Wednesday, 28 September 2011

Policing policy under the spotlight after violent clashes

On the pitch Brighton were a shambles. Off the pitch, the policing was not much better.

Despite everyone in Sussex knowing it would end in tears the club and the police decided to let both sets of fans out at the same time. Not only that, but around 100 Palace fans were allowed to congregate at the foot of the stairs outside the away end and abuse all the Albion fans walking by.

The fact it did not go off there was more luck than judgement. Both sets of fans were thrust together by the bottleneck at the stairs and had any of the passing Brighton fans taken the bait, there would have been some serious disorder. The fact that it was less than 10 foot from the lift which our disabled fans have to wait for did not seem to matter. Had it kicked off there, a lot of people in wheelchairs would have been caught up in it.

As it was I saw at least two fights in the short walk from the West Stand Upper to the away end, with at least a 100 yard stretch with no police or stewards. One Brighton fan threw a punch and got more than a few back for his trouble - as well as a kick or two before the police arrived.

Coin and stone throwing mixed with scuffles on the approach to Falmer Station only added to the decidedly 1980s post-match feel.

All of it though could have been avoided if the police and club had just held the away fans in for half an hour. There had already been trouble before the game in the city centre and the local press reported a home fan needed medical help outside the ground moments before kick-off. The police had managed to keep rival firms apart when it threatened to get out of hand earlier on Queens Road, but tensions were still sky-high by the time the match kicked off.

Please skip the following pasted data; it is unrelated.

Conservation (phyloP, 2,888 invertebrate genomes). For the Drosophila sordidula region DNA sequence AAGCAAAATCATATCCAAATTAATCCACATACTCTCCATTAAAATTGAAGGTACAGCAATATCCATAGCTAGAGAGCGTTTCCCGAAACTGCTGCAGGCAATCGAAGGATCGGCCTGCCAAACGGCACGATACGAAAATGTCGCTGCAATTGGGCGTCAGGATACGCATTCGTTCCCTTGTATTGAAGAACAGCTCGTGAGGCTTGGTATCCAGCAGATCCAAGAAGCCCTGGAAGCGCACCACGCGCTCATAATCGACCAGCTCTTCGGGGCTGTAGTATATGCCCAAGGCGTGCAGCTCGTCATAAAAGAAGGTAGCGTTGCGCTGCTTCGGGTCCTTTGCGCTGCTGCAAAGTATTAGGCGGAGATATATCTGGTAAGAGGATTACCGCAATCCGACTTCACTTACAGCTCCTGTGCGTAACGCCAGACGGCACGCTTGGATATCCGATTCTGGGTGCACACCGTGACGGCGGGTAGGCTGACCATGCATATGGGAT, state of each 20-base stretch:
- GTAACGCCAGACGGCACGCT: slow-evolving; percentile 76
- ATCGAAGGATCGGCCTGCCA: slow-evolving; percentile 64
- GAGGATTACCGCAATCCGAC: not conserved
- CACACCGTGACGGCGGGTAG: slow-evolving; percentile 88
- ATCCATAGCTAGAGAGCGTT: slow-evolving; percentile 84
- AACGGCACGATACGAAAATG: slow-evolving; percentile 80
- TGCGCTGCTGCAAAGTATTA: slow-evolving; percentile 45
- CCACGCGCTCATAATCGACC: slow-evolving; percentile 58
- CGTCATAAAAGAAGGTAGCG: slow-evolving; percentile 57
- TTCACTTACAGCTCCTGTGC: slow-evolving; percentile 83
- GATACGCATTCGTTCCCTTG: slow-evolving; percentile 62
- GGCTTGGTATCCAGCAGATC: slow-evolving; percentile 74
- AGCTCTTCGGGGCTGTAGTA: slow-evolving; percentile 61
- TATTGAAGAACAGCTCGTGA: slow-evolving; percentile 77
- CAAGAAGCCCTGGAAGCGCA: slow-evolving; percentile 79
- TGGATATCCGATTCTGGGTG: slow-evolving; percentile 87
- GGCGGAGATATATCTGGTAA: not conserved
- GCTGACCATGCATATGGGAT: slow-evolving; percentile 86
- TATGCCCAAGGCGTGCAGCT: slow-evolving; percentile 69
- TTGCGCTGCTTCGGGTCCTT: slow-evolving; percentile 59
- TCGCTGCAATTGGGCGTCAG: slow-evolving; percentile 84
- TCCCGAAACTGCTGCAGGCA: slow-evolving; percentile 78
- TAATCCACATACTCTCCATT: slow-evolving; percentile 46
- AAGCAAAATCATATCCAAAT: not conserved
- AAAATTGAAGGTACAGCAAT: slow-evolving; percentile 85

During the game parts of the away end were smashed up. In the home end a fan ran all of 30 yards to land a few punches on a rival in the away end. If any further clues pointing toward the potential for trouble were needed surely these were them?

Further fights in and around Brighton Station saw the number of arrests rise to 28 - for affray, drunk and disorderly, assault, possession of drugs, public order offences and breaching a football banning order.

Some context is needed. There were more than 20,000 people at the Amex (not more than 22,000 as the police report - clearly not having paid much attention to the official attendance). There will also be some elements of both support bases who will go out of their way to fight.

However, for any of the people who were caught up in the disturbances, things could clearly have gone a lot better.

Nevertheless, Brighton and Hove Divisional Commander, Chief Superintendent Graham Bartlett was thought the local force was well prepared.

Speaking the morning after the night before he said: "We were aware from intelligence and history that last night's game was going to be a big event for both sets of fans and so, together with the club and British Transport Police we planned the policing operation accordingly.

"We have been working closely with Brighton Albion Football Club (note: not Brighton & Hove Albion than?) since the fixtures were announced to insure that this was a safe event and I am pleased to report that at this stage, we have not received any reports of serious injury to fans and/or police officers despite CCTV footage showing officers and horses having missiles thrown at them.

"The vast majority of fans who attended the match caused no problems and were there to watch the football and enjoy the community event. We would like to thank them for their support and co-operation. I would also like to thank the football club and our colleagues at British Transport Police for their involvement and continued support.

"Sussex Police will continue to work with the club and share information. Policing levels for all fixtures are assessed on a match-by-match basis in conjunction with the club and using the intelligence available, policing levels are adjusted accordingly. Any officers deployed to police football games are in addition to those who are already scheduled to work and are not at the expense of normal policing coverage in our the local communities. The cost of any policing within the stadium and its immediate surrounds is met by the football club."

An extra 200 policemen were on duty and 100 fans were stopped and searched on their way to the ground.

The fact remains though that much of the trouble could have been prevented had the powers that be not adopted such a naive approach to a fixture which has always brought with it the potential for off-the-pitch violence.

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